Tips & Tricks: Curating Creatively

Because fw-heudiconv is built in Python, you have access to anything Python can do when you build your heuristic (as long as you use the special functions and data structures). Here, we show a few fun ways we’ve used Python to solve a few tricky heuristic challenges.

Dynamically Replacing Subject/Session Labels

It might be useful to dynamically replace a Flywheel subject’s label with some other label in BIDS — for example, in the event that you need to withhold personally identifying information from a BIDS output you share, but still keep the original Flywheel subject’s label, for consistency. Well this can be accomplished in the Replace*() functions using a DataFrame with pandas. If you’re running fw-heudiconv from disk, you can read in a file at the same time that the heuristic is parsed:

def ReplaceSubject(label):

    import pandas as pd

    df = pd.read_csv('DeIdentifiedNames.csv')

And then filter your DataFrame as necessary:

def ReplaceSubject(label):

    import pandas as pd

    df = pd.read_csv('DeIdentifiedNames.csv')
    target = df[(df.first_name == "Jason")]
    replacement = target['new_ID'].values[0]

    return str(replacement)

DataFrames to Strings

In order to use the AttachTo*() function, your data needs to be converted into a string. To attach a data-frame object, use the following steps:

def AttachToSession():

    # example: uploading multiple files -- a json, and a TSV
    import json

    adict = {
        "id": "04",
        "name": "foo",
        "scan": "blah"

    json_object = json.dumps(adict, indent = 4)

    attachment1 = {
        'name': 'jsonexample.json',
        'data': json_object,
        'type': 'application/json'
    import pandas as pd
    raw_data = {'first_name': ['Jason', 'Molly', 'Tina', 'Jake', 'Amy'],
        'last_name': ['Miller', 'Jacobson', 'Ali', 'Milner', 'Cooze'],
        'age': [42, 52, 36, 24, 73],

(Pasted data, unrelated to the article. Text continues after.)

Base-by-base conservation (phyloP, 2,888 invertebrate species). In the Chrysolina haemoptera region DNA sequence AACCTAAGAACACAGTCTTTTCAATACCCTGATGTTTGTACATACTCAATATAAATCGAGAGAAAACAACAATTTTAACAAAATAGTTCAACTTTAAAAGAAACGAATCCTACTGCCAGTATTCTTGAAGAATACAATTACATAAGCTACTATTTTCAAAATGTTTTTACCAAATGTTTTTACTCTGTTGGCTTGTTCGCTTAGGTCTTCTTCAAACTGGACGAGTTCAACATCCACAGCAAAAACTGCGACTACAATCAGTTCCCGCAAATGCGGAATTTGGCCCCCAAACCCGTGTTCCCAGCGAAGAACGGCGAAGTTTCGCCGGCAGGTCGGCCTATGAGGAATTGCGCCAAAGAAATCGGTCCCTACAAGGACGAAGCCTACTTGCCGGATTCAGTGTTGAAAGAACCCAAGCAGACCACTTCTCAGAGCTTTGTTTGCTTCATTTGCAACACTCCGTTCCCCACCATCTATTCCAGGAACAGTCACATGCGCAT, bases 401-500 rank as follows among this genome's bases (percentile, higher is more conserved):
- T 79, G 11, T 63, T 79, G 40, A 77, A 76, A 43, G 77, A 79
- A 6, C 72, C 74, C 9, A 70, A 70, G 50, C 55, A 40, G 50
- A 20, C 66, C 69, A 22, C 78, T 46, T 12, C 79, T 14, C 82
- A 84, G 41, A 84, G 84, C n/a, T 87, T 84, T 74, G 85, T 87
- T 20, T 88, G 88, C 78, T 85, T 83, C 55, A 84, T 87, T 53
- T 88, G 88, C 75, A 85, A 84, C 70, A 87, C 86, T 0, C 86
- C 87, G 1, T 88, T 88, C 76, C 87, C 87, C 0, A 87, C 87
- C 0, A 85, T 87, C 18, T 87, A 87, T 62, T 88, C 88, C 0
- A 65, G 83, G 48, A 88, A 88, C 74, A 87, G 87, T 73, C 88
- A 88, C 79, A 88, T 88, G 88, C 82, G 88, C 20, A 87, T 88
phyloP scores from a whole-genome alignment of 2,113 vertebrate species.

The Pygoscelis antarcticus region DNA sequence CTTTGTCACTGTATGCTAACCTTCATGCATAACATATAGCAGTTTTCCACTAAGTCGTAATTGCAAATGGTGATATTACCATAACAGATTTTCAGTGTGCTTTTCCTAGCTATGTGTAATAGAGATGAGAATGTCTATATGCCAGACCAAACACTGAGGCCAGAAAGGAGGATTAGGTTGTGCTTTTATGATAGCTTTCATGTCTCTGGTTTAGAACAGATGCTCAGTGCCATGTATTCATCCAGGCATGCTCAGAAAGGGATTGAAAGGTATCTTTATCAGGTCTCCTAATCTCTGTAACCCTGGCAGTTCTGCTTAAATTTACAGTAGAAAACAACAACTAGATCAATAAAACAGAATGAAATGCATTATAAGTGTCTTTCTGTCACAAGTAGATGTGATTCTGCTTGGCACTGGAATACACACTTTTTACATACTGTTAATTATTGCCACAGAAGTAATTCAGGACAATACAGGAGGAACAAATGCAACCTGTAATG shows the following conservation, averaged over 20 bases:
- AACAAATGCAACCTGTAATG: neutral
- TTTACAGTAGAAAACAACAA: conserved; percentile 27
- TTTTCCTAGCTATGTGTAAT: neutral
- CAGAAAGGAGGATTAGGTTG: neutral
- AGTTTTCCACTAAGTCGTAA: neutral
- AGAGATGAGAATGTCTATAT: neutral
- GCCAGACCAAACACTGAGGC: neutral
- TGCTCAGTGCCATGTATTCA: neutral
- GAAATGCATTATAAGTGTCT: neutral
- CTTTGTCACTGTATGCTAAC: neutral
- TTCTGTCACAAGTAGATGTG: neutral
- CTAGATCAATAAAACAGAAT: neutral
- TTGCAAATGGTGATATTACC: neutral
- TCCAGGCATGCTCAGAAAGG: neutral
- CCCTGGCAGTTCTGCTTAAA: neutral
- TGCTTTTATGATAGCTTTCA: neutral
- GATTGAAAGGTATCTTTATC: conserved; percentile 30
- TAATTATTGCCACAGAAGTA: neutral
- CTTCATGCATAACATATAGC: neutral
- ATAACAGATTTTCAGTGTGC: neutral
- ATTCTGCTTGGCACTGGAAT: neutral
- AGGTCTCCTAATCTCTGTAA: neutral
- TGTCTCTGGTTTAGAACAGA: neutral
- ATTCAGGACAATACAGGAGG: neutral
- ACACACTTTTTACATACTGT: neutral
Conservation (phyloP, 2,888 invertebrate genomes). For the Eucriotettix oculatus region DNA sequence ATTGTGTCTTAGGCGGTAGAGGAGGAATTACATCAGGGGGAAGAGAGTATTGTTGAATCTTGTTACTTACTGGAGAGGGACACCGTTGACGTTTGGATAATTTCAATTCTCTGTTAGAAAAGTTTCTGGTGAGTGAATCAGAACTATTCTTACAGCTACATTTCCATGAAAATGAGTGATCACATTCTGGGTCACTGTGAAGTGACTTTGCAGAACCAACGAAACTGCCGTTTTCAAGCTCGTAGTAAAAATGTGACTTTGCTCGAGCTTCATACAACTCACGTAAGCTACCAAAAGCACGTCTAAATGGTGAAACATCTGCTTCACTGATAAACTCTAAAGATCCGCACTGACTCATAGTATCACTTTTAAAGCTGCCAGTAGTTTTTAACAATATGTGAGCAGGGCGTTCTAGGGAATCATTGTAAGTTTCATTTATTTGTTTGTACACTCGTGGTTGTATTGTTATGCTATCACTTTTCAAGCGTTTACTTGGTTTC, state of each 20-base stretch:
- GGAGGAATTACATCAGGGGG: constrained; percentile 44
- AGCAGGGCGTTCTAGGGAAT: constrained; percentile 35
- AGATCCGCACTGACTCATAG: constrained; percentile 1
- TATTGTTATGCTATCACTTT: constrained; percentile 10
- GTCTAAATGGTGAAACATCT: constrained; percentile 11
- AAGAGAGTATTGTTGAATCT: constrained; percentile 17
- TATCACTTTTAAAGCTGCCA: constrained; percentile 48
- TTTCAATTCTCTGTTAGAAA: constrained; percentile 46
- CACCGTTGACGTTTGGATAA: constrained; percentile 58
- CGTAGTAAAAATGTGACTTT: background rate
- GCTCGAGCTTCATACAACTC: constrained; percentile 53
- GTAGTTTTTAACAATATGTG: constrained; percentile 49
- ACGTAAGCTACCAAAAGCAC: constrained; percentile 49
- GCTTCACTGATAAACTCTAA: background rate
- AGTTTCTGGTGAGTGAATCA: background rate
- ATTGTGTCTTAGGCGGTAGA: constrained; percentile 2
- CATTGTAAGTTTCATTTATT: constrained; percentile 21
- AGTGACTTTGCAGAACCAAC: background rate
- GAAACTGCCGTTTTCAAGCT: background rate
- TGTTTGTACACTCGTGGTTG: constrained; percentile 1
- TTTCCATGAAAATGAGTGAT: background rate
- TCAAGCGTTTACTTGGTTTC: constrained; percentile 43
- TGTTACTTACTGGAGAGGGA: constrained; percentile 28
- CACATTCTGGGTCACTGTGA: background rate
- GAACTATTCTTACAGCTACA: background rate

'preTestScore': [4, 24, 31, 2, 3],
        'postTestScore': [25, 94, 57, 62, 70]}
    df = pd.DataFrame(raw_data, columns = ['first_name', 'last_name', 'age', 'preTestScore', 'postTestScore'])

    attachment2 = {
        'name': '{subject}/{session}/perf/{subject}_{session}_aslcontext.tsv',
        'data': df.to_csv(index=False, sep='\t'), # .to_csv() with no file argument returns a string!
        'type': 'text/tab-separated-values'

    # this is also an opportunity to demonstrate how to attach multiple files -- just use a list!
    return [attachment1, attachment2]

Arterial Spin Labelling Data

ASL is a BIDS protocol proposal that is fast on its way to being accepted into the official BIDS spec, but is still being reviewed and updated. At present, ASL in BIDS requires a special kind of events file, the aslcontext file. This is a TSV file not unlike the events.tsv file given for BOLD task data, but is used in this case to denote the order of label vs. control in the volumes. The file might look like this:

For this purpose, we can use the AttachToSession() function. You could do as above and read in a file on disk within the function, but you could be even cleverer and instead dynamically create this file:

def AttachToSession():

    data = ['control', 'label'] * NUM_VOLUMES
    data = '\n'.join(data)
    data = 'volume_type\n' + data # the data is now a string; perfect!

    output_file = {

      'name': '{subject}_{session}_aslcontext.tsv',
      'data': data,
      'type': 'text/tab-separated-values'

    return output_file

This could be especially useful if you don’t want to rely on external data files to curate your project. You can find out the correct number of LABEL-CONTROL pairs from the DICOM header info found in the output of fw-heudiconv-tabulate, which will also help you hard code the extra ASL metadata and insert it into the MetadataExtras variable.